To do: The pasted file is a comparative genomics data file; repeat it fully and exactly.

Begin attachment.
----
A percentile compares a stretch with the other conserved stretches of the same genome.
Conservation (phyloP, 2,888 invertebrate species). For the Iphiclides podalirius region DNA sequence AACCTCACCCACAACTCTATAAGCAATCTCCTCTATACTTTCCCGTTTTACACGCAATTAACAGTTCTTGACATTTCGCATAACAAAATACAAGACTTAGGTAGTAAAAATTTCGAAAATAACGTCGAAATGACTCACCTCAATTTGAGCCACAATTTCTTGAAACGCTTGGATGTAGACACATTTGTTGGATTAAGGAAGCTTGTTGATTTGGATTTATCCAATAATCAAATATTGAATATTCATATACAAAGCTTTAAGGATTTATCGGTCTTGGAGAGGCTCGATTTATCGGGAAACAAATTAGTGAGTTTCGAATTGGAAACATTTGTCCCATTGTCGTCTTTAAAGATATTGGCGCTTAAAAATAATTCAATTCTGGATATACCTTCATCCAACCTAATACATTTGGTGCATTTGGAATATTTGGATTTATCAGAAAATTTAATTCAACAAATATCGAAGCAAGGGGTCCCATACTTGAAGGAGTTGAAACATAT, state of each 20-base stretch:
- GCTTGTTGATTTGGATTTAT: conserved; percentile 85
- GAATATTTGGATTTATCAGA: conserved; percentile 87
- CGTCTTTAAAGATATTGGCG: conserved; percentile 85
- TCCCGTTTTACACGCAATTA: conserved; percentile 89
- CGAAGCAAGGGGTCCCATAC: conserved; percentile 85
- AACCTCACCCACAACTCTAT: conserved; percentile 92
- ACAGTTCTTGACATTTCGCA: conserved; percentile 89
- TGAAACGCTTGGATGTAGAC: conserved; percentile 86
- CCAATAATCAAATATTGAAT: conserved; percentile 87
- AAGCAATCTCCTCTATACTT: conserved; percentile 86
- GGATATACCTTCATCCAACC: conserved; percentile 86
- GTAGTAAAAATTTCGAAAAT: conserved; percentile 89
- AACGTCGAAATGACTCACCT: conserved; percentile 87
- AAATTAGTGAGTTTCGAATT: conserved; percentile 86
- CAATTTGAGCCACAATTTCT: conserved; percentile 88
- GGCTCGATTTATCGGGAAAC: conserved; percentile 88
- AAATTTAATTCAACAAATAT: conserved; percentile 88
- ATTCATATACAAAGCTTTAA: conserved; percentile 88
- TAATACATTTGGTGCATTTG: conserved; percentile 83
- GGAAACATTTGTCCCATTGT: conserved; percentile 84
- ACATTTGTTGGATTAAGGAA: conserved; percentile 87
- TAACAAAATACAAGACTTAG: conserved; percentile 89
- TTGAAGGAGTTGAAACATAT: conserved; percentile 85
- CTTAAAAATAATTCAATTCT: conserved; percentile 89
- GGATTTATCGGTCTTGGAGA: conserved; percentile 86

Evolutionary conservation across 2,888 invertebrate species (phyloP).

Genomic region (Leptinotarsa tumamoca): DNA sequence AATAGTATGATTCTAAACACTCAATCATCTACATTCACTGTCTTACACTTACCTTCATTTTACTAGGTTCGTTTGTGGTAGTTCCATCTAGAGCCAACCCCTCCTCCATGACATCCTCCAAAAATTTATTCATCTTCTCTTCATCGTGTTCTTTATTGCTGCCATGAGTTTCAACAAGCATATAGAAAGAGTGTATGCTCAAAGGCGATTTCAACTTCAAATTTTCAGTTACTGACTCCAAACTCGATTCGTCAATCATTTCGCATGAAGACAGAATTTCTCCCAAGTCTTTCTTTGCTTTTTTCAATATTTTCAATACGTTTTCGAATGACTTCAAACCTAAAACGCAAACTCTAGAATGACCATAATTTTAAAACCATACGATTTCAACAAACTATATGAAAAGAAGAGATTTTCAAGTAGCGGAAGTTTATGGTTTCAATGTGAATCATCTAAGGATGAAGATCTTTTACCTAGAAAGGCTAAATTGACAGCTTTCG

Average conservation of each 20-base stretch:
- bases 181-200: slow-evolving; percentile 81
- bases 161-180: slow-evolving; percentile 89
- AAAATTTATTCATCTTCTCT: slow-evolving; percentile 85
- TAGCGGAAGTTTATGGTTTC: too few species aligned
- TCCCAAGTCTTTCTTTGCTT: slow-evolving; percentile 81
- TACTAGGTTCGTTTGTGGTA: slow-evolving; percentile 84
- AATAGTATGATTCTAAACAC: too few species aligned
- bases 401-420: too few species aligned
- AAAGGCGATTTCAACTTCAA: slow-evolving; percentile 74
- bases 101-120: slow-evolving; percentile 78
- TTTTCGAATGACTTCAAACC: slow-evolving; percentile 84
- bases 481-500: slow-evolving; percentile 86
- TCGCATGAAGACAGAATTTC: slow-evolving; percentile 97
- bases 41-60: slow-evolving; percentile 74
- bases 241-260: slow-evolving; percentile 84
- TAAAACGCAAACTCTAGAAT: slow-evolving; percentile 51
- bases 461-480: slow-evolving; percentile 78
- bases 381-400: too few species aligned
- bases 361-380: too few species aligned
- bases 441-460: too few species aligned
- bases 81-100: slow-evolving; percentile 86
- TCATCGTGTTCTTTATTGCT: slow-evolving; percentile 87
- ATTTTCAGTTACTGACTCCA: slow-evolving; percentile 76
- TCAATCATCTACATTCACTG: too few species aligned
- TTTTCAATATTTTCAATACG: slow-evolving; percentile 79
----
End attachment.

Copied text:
A percentile compares a stretch with the other conserved stretches of the same genome.
Conservation (phyloP, 2,888 invertebrate species). For the Iphiclides podalirius region DNA sequence AACCTCACCCACAACTCTATAAGCAATCTCCTCTATACTTTCCCGTTTTACACGCAATTAACAGTTCTTGACATTTCGCATAACAAAATACAAGACTTAGGTAGTAAAAATTTCGAAAATAACGTCGAAATGACTCACCTCAATTTGAGCCACAATTTCTTGAAACGCTTGGATGTAGACACATTTGTTGGATTAAGGAAGCTTGTTGATTTGGATTTATCCAATAATCAAATATTGAATATTCATATACAAAGCTTTAAGGATTTATCGGTCTTGGAGAGGCTCGATTTATCGGGAAACAAATTAGTGAGTTTCGAATTGGAAACATTTGTCCCATTGTCGTCTTTAAAGATATTGGCGCTTAAAAATAATTCAATTCTGGATATACCTTCATCCAACCTAATACATTTGGTGCATTTGGAATATTTGGATTTATCAGAAAATTTAATTCAACAAATATCGAAGCAAGGGGTCCCATACTTGAAGGAGTTGAAACATAT, state of each 20-base stretch:
- GCTTGTTGATTTGGATTTAT: conserved; percentile 85
- GAATATTTGGATTTATCAGA: conserved; percentile 87
- CGTCTTTAAAGATATTGGCG: conserved; percentile 85
- TCCCGTTTTACACGCAATTA: conserved; percentile 89
- CGAAGCAAGGGGTCCCATAC: conserved; percentile 85
- AACCTCACCCACAACTCTAT: conserved; percentile 92
- ACAGTTCTTGACATTTCGCA: conserved; percentile 89
- TGAAACGCTTGGATGTAGAC: conserved; percentile 86
- CCAATAATCAAATATTGAAT: conserved; percentile 87
- AAGCAATCTCCTCTATACTT: conserved; percentile 86
- GGATATACCTTCATCCAACC: conserved; percentile 86
- GTAGTAAAAATTTCGAAAAT: conserved; percentile 89
- AACGTCGAAATGACTCACCT: conserved; percentile 87
- AAATTAGTGAGTTTCGAATT: conserved; percentile 86
- CAATTTGAGCCACAATTTCT: conserved; percentile 88
- GGCTCGATTTATCGGGAAAC: conserved; percentile 88
- AAATTTAATTCAACAAATAT: conserved; percentile 88
- ATTCATATACAAAGCTTTAA: conserved; percentile 88
- TAATACATTTGGTGCATTTG: conserved; percentile 83
- GGAAACATTTGTCCCATTGT: conserved; percentile 84
- ACATTTGTTGGATTAAGGAA: conserved; percentile 87
- TAACAAAATACAAGACTTAG: conserved; percentile 89
- TTGAAGGAGTTGAAACATAT: conserved; percentile 85
- CTTAAAAATAATTCAATTCT: conserved; percentile 89
- GGATTTATCGGTCTTGGAGA: conserved; percentile 86

Evolutionary conservation across 2,888 invertebrate species (phyloP).

Genomic region (Leptinotarsa tumamoca): DNA sequence AATAGTATGATTCTAAACACTCAATCATCTACATTCACTGTCTTACACTTACCTTCATTTTACTAGGTTCGTTTGTGGTAGTTCCATCTAGAGCCAACCCCTCCTCCATGACATCCTCCAAAAATTTATTCATCTTCTCTTCATCGTGTTCTTTATTGCTGCCATGAGTTTCAACAAGCATATAGAAAGAGTGTATGCTCAAAGGCGATTTCAACTTCAAATTTTCAGTTACTGACTCCAAACTCGATTCGTCAATCATTTCGCATGAAGACAGAATTTCTCCCAAGTCTTTCTTTGCTTTTTTCAATATTTTCAATACGTTTTCGAATGACTTCAAACCTAAAACGCAAACTCTAGAATGACCATAATTTTAAAACCATACGATTTCAACAAACTATATGAAAAGAAGAGATTTTCAAGTAGCGGAAGTTTATGGTTTCAATGTGAATCATCTAAGGATGAAGATCTTTTACCTAGAAAGGCTAAATTGACAGCTTTCG

Average conservation of each 20-base stretch:
- bases 181-200: slow-evolving; percentile 81
- bases 161-180: slow-evolving; percentile 89
- AAAATTTATTCATCTTCTCT: slow-evolving; percentile 85
- TAGCGGAAGTTTATGGTTTC: too few species aligned
- TCCCAAGTCTTTCTTTGCTT: slow-evolving; percentile 81
- TACTAGGTTCGTTTGTGGTA: slow-evolving; percentile 84
- AATAGTATGATTCTAAACAC: too few species aligned
- bases 401-420: too few species aligned
- AAAGGCGATTTCAACTTCAA: slow-evolving; percentile 74
- bases 101-120: slow-evolving; percentile 78
- TTTTCGAATGACTTCAAACC: slow-evolving; percentile 84
- bases 481-500: slow-evolving; percentile 86
- TCGCATGAAGACAGAATTTC: slow-evolving; percentile 97
- bases 41-60: slow-evolving; percentile 74
- bases 241-260: slow-evolving; percentile 84
- TAAAACGCAAACTCTAGAAT: slow-evolving; percentile 51
- bases 461-480: slow-evolving; percentile 78
- bases 381-400: too few species aligned
- bases 361-380: too few species aligned
- bases 441-460: too few species aligned
- bases 81-100: slow-evolving; percentile 86
- TCATCGTGTTCTTTATTGCT: slow-evolving; percentile 87
- ATTTTCAGTTACTGACTCCA: slow-evolving; percentile 76
- TCAATCATCTACATTCACTG: too few species aligned
- TTTTCAATATTTTCAATACG: slow-evolving; percentile 79